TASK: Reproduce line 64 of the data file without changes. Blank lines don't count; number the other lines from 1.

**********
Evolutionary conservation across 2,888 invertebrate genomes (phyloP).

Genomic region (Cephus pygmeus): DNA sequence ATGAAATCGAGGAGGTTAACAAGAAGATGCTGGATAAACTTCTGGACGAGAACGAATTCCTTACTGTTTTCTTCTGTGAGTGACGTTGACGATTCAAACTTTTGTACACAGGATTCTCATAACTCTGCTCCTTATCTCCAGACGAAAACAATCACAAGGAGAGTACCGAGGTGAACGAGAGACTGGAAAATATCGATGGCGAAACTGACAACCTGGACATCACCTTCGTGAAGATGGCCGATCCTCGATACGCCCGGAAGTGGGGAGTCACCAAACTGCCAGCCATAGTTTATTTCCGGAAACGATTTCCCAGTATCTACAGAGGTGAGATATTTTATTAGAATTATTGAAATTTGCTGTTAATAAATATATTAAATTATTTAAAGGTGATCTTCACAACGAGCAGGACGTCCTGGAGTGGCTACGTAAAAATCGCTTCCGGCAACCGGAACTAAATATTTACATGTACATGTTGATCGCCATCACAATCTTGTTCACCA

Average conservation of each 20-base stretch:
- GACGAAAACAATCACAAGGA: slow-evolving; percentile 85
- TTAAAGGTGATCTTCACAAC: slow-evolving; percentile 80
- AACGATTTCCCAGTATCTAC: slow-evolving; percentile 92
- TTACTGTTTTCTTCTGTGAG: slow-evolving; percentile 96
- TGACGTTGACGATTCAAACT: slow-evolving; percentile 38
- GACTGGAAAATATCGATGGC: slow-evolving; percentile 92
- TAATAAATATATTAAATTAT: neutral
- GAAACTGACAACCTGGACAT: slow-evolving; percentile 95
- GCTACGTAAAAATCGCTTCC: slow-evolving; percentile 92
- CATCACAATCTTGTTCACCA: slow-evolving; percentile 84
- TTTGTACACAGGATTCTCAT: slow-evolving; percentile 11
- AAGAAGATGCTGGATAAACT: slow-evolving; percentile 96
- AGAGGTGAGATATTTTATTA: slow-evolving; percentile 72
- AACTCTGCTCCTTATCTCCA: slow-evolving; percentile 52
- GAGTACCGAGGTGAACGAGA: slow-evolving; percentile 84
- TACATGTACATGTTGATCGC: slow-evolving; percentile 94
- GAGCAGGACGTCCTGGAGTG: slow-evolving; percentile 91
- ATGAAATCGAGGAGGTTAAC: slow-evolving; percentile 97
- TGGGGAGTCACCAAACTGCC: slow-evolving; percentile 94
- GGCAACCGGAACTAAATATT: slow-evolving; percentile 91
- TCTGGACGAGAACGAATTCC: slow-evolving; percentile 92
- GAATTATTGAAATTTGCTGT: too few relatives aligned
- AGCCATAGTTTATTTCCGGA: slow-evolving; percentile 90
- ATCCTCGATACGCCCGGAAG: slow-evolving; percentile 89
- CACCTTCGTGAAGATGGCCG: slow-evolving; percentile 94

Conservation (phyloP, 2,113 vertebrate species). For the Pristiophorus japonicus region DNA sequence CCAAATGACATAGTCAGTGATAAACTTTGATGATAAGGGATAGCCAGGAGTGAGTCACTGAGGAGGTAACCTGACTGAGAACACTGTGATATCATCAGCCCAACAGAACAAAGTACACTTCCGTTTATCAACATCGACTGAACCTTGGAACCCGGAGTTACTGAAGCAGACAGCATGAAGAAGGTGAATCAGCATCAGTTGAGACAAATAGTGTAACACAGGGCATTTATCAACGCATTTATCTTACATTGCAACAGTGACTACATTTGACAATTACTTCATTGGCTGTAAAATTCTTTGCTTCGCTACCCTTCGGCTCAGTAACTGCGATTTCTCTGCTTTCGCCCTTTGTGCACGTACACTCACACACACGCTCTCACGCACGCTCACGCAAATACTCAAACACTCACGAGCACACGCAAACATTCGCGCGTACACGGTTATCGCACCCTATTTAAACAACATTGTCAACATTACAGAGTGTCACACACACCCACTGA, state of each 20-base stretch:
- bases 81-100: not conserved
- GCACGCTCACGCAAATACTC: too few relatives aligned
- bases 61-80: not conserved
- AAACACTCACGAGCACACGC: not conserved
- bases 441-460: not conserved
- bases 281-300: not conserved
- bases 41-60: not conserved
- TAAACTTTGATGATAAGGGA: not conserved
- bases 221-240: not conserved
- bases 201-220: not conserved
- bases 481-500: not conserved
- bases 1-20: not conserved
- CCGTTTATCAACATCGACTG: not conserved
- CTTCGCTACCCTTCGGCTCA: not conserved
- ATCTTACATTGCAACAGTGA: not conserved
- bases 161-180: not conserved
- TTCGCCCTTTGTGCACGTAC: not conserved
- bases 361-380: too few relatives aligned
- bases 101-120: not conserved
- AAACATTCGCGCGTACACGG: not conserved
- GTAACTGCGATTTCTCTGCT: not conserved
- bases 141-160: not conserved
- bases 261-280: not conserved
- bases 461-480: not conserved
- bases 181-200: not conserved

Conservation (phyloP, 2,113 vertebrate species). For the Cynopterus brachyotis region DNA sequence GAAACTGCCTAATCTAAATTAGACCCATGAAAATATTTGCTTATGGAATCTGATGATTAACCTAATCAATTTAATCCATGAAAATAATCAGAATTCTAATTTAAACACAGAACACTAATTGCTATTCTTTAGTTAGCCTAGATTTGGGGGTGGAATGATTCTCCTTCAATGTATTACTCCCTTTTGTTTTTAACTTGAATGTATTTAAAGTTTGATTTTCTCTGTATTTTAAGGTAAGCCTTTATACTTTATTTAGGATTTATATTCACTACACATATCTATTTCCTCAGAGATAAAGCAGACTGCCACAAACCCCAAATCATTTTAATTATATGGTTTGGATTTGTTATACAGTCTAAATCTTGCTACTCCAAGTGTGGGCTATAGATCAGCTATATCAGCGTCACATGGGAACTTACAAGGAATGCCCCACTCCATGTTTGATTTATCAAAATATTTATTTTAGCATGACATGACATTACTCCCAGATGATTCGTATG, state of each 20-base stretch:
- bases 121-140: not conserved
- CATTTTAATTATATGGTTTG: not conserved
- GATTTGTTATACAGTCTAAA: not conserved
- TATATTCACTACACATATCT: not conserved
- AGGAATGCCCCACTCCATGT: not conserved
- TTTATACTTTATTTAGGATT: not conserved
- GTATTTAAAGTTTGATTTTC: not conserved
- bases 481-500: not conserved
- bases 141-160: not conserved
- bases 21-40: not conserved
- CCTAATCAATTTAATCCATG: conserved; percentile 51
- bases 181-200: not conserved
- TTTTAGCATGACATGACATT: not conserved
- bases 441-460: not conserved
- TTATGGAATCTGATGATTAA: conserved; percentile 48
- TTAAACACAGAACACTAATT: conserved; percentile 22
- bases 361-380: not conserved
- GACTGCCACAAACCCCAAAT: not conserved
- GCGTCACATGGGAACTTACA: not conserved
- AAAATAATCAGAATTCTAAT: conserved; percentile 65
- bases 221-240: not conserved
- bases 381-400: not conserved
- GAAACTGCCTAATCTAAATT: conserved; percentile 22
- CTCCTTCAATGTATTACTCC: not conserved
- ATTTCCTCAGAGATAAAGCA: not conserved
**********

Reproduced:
- bases 141-160: not conserved